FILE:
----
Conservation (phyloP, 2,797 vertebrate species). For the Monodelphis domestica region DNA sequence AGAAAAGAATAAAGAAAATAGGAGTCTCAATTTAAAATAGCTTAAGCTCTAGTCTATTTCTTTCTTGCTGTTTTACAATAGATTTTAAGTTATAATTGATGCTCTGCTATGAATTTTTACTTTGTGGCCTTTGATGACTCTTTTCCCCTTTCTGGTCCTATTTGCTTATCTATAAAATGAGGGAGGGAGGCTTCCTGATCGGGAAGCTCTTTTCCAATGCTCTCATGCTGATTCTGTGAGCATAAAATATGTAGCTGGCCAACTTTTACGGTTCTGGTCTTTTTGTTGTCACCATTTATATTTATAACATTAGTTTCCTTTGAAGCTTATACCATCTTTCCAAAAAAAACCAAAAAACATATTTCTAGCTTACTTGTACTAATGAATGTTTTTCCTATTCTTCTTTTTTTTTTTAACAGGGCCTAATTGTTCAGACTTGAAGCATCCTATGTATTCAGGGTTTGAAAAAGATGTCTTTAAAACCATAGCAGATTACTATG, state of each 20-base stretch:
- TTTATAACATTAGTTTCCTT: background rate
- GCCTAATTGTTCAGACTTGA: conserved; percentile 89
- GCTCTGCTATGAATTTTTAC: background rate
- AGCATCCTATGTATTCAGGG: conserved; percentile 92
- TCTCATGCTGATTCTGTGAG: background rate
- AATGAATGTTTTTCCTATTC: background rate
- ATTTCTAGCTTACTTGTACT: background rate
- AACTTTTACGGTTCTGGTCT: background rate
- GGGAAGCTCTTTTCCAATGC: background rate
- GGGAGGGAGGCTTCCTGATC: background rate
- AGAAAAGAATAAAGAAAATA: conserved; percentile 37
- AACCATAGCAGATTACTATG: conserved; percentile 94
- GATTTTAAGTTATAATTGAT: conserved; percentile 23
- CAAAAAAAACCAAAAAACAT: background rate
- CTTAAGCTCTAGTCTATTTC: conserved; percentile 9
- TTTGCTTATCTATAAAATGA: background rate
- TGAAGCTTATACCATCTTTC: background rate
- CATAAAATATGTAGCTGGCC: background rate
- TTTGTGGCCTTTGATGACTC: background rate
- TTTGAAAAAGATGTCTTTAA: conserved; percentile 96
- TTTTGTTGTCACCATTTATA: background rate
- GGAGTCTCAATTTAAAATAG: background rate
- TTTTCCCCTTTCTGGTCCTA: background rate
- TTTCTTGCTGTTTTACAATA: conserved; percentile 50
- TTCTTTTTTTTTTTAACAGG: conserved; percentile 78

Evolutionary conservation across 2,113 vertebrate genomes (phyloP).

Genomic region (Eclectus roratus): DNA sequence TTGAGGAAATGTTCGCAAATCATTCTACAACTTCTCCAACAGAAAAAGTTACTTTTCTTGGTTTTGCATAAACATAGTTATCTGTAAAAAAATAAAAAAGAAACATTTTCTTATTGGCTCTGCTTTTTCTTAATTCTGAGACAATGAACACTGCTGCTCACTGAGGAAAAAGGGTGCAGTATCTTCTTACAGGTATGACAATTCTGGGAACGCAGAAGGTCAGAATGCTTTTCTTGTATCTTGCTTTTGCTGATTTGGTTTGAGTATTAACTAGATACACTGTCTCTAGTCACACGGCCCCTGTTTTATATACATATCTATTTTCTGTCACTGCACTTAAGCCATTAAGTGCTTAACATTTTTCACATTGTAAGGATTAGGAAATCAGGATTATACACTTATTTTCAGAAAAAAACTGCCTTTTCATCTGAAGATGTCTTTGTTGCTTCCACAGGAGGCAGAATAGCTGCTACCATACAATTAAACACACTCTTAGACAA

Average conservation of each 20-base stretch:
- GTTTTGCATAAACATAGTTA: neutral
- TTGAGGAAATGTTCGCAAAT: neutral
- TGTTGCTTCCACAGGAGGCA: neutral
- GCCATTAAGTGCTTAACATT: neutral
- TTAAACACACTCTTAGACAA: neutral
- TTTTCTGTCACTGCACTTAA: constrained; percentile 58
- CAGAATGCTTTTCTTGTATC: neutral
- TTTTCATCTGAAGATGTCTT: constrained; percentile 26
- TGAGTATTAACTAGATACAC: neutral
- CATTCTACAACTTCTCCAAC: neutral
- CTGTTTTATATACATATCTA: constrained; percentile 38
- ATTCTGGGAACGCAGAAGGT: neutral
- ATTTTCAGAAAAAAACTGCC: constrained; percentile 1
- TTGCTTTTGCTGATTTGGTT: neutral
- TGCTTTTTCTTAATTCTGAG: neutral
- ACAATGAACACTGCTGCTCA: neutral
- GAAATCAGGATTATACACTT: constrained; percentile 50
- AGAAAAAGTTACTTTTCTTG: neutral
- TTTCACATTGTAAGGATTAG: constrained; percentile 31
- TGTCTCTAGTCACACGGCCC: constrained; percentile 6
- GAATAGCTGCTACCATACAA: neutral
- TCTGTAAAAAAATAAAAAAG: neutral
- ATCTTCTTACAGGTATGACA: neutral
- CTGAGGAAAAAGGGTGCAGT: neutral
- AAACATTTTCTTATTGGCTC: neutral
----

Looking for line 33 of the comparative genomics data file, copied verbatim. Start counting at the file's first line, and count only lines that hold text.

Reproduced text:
- GCCATTAAGTGCTTAACATT: neutral